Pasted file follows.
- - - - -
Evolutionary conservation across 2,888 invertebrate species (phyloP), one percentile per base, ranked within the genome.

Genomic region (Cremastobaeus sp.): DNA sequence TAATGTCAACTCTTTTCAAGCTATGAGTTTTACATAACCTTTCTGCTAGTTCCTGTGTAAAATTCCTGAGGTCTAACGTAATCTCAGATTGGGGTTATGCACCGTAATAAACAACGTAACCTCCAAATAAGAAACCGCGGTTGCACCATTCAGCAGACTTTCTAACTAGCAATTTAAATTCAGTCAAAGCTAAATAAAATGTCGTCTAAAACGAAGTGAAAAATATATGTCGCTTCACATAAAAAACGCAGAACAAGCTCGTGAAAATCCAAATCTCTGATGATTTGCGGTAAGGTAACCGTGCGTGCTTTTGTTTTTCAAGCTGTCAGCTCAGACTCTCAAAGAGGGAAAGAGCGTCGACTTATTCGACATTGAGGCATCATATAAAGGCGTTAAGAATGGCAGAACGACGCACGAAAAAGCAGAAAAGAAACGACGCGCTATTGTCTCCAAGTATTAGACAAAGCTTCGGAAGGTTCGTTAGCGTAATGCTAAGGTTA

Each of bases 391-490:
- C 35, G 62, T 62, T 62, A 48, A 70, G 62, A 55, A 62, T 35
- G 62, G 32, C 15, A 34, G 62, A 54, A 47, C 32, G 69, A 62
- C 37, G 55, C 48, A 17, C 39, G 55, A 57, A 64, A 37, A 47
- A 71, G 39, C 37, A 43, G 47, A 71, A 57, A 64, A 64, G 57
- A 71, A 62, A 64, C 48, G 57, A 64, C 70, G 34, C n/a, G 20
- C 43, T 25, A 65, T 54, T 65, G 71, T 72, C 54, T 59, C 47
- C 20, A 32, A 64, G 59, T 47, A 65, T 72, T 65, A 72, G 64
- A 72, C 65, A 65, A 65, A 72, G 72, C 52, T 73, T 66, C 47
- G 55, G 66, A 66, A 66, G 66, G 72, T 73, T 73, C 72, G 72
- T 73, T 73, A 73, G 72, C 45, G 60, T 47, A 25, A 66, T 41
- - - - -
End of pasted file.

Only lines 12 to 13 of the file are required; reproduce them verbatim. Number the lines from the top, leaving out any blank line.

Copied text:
- G 55, G 66, A 66, A 66, G 66, G 72, T 73, T 73, C 72, G 72
- T 73, T 73, A 73, G 72, C 45, G 60, T 47, A 25, A 66, T 41